GoDaddy is one of the world’s largest web registrars. How do they fare across social media? What does a typical fan look like?
Looking at Facebook user data:
- GoDaddy draws fans from all employment levels.
- GoDaddy users are entrepreneurial spirits:
- Fans over index in the self-employed category, but still only make up about 2% of the fan base
- The strength of small business owners is 433% higher than the national strength (26.3% vs. 4.9%).
It may not be a surprise that entrepreneurial-minded people require domain names more often than the average person. Understanding and engaging your audience helps bring fans through the funnel to conversion.
Fans of GoDaddy are 7 times less likely to be a homeowner than the US average, and are 62% male. Fans tend to be risk-taking men, many of who have high income jobs.
The BlitzMetrics dashboard gives us insight on fan’s engagement.
GoDaddy earns the most solicited engagement with posts about sponsored NASCAR drivers. Fans are also avid readers of Wired magazine. NASCAR-related posts draw high interaction, but also high negative feedback. This affiliation may skew lower income and polarize both NASCAR fans and non-fans.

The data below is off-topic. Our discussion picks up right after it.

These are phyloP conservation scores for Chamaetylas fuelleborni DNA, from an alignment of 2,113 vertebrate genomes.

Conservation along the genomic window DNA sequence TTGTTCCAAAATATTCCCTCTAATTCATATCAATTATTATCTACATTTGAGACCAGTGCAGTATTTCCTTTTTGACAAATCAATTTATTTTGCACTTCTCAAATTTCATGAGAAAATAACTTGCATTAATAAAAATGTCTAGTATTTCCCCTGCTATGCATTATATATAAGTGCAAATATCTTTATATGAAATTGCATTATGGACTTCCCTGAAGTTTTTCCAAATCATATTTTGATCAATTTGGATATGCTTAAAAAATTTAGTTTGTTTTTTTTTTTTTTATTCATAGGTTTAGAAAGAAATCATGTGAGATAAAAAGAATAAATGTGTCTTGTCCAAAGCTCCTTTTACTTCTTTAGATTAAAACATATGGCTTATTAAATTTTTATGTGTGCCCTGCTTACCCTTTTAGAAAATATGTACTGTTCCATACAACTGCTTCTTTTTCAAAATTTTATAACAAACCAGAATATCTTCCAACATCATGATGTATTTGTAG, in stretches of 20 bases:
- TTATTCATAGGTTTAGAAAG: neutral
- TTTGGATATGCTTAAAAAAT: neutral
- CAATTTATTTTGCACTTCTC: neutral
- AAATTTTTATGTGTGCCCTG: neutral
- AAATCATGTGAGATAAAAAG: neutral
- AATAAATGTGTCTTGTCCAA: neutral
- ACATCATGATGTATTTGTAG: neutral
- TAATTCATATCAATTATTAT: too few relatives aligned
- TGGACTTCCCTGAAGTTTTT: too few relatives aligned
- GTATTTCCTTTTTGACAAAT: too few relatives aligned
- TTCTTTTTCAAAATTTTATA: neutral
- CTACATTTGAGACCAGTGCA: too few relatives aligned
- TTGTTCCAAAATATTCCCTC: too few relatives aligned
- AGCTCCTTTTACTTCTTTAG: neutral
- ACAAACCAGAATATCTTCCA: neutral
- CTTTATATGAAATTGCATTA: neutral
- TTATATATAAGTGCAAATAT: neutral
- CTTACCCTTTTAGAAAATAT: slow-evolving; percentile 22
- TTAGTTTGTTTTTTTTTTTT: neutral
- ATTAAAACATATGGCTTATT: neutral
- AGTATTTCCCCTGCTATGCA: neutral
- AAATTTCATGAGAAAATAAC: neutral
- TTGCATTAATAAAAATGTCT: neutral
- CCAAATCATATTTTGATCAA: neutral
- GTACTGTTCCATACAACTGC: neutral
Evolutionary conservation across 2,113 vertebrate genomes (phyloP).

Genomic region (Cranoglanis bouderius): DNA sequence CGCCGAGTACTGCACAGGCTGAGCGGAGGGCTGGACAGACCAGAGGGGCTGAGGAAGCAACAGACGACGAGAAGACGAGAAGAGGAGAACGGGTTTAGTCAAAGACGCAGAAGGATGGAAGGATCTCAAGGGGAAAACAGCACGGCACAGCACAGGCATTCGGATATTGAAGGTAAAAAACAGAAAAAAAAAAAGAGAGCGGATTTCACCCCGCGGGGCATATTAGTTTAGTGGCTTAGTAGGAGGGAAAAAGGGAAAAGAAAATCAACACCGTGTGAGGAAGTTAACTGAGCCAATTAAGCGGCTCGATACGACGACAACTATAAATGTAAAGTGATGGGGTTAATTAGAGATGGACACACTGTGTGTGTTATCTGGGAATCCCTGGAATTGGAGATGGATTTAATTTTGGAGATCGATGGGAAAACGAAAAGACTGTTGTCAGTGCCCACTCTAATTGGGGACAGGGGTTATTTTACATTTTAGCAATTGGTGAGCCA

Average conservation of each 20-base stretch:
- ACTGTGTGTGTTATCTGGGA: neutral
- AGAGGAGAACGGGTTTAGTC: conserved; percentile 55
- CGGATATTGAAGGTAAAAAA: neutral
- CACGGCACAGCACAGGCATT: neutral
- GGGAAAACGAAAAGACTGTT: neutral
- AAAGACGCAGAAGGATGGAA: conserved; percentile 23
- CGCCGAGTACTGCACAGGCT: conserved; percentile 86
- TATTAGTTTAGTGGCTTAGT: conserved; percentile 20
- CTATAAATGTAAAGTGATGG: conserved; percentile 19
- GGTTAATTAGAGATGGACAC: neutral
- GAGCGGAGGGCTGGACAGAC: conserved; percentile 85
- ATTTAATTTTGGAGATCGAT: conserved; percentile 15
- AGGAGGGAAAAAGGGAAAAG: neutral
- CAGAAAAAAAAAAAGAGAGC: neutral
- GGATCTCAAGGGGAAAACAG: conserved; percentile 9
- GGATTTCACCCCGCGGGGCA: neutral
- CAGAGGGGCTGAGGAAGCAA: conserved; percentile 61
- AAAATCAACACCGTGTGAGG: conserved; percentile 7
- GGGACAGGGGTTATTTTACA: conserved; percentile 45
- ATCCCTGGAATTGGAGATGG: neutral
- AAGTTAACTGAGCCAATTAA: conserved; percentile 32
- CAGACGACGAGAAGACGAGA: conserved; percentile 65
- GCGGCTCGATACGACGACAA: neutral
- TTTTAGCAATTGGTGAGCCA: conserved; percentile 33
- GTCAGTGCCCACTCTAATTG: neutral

Namecheap (a direct competitor), has an engagement rate that is 6 times higher than GoDaddy’s. While engagement rate is not the goal of marketing on Facebook, more engaged fans create stronger amplification of your content. With engaging fans, friend of fan amplification can be successful.
Maybe we need to find some good markets for potential growth. Referring to Alexa, we see GoDaddy’s most popular countries:
However, the U.S. isn’t the only place for potential growth. GoDaddy’s most popular countries are:
1) U.S. (Index 100)
2) Jamaica (Index 65)
3) Sri Lanka (Index 64)
4) Canada (Index 58)
- Of these, Canada is the most promising because:
Just because we are looking to tap into Facebook does not mean we can’t look to outside sources for ideas — in fact, we should always be on the lookout for new strategies.
Perhaps we do some targeting like this to start.
Then we can begin to micro target, where the fun really begins.
What strategies are you using to find new markets or demographics? How do you account for industry research and fan’s interests? Let us know!
Interesting post Dennis!